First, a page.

What credit rating is needed to buy a car? – Councilor Forbes

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Buying your own car can unleash a feeling of freedom that is hard to get elsewhere. But before signing on the dotted line, you will need to meet the minimum credit score requirements to qualify for a car loan.

It can be difficult to know if you have the right credit rating to buy a car. After all, there are many different credit scores and each lender has their own requirements. Even if you are not able to qualify on your own, you can often qualify for a car loan if you have a co-signer with good credit. Here’s what you need to know.

What Credit Ratings Do Auto Lenders Use?

The FICO score is the most common credit score used by lenders, with 90% of major lenders using it, according to FICO. This is a general purpose credit score with multiple versions (FICO Score 10 is the most recent version, for example). There are also industry specific scores, including one for the auto loan industry. Industry specific scores also have different versions, such as the FICO Auto Score 10.

Each lender makes their own decision regarding the credit score model they use. Unless you ask potential lenders what credit score they’re checking for, you won’t know. That’s why it’s usually best to check your General Purpose FICO score if you want to check your credit score before applying for a loan, which we recommend.

What credit rating is needed to buy a car?

There is no single official credit score for buying a car. Instead, each lender sets their own criteria, so there may be different thresholds for different lenders.

Having said that, it is certainly easier to get approved for a car loan if you have a good credit rating. The lower your credit score, the harder it can be to find a lender, and if you do, you’ll usually pay a lot more for financing. This is why most of the people who end up taking out an auto loan have a good or an excellent credit score.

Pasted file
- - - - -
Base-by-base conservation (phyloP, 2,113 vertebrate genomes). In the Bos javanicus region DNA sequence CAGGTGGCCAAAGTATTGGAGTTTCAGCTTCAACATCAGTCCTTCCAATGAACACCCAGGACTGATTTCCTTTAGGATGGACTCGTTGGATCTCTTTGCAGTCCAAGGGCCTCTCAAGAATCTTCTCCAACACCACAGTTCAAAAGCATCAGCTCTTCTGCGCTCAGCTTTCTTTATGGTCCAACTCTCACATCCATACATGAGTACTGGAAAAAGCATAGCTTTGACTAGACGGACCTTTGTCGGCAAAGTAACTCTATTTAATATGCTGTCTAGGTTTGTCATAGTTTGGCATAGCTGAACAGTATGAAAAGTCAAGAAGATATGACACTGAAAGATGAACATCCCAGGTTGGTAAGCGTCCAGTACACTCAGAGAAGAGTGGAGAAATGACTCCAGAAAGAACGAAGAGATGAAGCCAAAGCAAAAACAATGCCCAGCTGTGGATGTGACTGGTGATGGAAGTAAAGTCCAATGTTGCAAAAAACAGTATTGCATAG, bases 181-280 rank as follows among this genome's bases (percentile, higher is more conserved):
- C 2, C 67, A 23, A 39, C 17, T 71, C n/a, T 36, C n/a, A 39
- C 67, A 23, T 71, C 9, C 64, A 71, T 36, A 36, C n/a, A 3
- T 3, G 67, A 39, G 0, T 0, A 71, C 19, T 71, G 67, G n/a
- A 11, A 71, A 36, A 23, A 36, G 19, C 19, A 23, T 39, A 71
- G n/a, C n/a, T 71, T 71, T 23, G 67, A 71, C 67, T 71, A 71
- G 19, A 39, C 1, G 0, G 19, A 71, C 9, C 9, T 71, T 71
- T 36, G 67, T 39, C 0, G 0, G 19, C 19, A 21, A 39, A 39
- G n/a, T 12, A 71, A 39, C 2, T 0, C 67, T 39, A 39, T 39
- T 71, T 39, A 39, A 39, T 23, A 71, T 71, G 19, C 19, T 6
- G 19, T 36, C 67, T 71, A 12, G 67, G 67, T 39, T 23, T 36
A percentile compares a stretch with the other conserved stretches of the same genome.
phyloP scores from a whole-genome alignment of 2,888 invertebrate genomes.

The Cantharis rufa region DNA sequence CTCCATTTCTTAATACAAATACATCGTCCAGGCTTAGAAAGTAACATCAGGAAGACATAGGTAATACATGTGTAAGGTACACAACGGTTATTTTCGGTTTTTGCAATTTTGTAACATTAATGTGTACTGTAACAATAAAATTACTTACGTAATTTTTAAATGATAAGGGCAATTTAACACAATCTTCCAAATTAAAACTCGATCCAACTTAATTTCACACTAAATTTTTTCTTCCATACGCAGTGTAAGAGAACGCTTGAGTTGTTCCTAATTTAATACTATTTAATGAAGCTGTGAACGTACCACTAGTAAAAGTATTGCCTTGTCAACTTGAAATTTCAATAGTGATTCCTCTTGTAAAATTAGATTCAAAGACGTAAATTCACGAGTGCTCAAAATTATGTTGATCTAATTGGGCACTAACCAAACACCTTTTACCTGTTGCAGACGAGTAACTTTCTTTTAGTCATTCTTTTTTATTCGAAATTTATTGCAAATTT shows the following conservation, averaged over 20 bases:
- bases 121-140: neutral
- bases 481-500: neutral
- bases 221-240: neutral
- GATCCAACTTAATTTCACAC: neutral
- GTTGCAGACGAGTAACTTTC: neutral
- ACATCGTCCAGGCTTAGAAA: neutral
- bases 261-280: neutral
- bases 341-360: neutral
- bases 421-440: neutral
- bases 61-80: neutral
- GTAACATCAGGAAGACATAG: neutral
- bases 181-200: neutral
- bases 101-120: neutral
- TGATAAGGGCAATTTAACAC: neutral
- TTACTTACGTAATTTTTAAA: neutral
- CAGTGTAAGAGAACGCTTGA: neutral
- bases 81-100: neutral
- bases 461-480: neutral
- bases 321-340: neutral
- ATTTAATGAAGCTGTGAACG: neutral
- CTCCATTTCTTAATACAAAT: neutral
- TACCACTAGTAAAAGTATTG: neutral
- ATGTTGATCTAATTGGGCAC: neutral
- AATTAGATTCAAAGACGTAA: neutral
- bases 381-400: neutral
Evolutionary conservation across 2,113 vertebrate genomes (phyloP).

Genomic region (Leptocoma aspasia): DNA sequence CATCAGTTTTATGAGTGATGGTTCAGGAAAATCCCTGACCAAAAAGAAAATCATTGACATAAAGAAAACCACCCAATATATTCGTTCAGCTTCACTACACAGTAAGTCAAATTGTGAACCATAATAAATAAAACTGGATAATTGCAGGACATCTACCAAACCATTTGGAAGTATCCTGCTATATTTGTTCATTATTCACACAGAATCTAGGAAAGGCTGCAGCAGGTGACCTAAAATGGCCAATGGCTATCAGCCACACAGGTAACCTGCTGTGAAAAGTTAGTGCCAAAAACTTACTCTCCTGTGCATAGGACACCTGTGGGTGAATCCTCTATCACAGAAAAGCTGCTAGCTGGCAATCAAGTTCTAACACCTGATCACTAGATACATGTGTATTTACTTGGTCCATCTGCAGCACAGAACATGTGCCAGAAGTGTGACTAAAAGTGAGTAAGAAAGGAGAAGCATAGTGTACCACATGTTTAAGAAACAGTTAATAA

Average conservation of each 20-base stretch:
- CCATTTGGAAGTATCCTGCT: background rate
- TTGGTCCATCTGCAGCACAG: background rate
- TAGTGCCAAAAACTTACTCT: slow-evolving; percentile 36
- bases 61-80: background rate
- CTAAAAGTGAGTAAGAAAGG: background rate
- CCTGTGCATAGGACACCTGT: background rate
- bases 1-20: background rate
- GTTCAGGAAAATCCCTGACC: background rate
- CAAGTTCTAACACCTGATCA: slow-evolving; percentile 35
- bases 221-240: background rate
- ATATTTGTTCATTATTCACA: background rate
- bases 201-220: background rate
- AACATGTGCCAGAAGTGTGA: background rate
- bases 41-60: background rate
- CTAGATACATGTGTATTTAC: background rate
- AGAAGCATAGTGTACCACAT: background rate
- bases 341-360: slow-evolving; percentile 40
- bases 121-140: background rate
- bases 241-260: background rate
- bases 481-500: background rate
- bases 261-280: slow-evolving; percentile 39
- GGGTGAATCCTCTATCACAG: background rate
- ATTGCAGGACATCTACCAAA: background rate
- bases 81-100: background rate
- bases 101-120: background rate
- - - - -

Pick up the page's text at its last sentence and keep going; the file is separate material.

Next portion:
According to the State of the Automotive Finance report from Experian for the second quarter of 2021, here’s how many people got auto loans in the different credit rating ranges:

The lower your credit score, the lower your chances of buying a car. If your credit score requires a lot of work, it can be difficult to find a lender who will approve you for a car loan.

When to use a co-signer

If you are unable to qualify for an auto loan, you may need to find a co-signer with better credit.

However, it’s usually best not to use this option if you can help it, as it’s a big deal to get someone to co-sign your loan. You are basically asking them to pay off your auto loan for you if you are not able to do so for some reason. If this happens, you could end up burning your relationship down, and no one wants it.

But if you have a loved one who trusts you, is in a better financial situation themselves, and is able and willing to help, it can be the difference between getting a car or not.

How Does Your Credit Score Affect Your Loan Costs?

Your auto credit score has a big impact on the amount you pay for a loan. Take a look at this graph of the average auto loan interest rate by credit score for the second quarter of 2022, according to Experian:

The difference between 20.58% and 3.66% may not seem huge at first, but let’s see how it affects the amount of interest you pay over the life of the loan. If you buy a car for $ 25,000, put $ 5,000 down and pay it off over five years, you’ll pay $ 1,916 in interest when that car is paid off with good credit.

However, with bad credit, you’ll end up paying $ 12,181 in interest by the time you pay it off – more than half the price of the car itself.

How to improve your credit score before buying a car

If you don’t yet have a perfect credit score, don’t worry – you’re not alone. There are many steps you can take to improve your credit score before applying for a car loan. Here are some things you can do to increase your score relatively quickly:

  • Catch up on the repayment of all overdue debts.
  • Check your credit report and dispute any inaccurate notes on your file.
  • Pay off as much revolving debt (credit cards and other lines of credit) as possible.
  • Avoid strict credit checks, such as applying for new credit or new services.
  • Avoid closing old credit cards that you don’t use, as long as they don’t have an annual fee.
  • Ask for credit limit increases on your credit cards (and don’t use that extra credit if it’s not needed.

Here are some things you can do to improve your credit score over the long term:

  • Always pay your bills on time: set up automatic payment so you’re afraid of forgetting.
  • Open new types of loans and credits as needed, like student loans or credit cards, to diversify the types of credit you have.

Building your credit score at a level that qualifies you for an affordable car loan can be time consuming in some cases. But it’s worth it because you’ll be able to get the best car you can get for a price that won’t drain your bank account.

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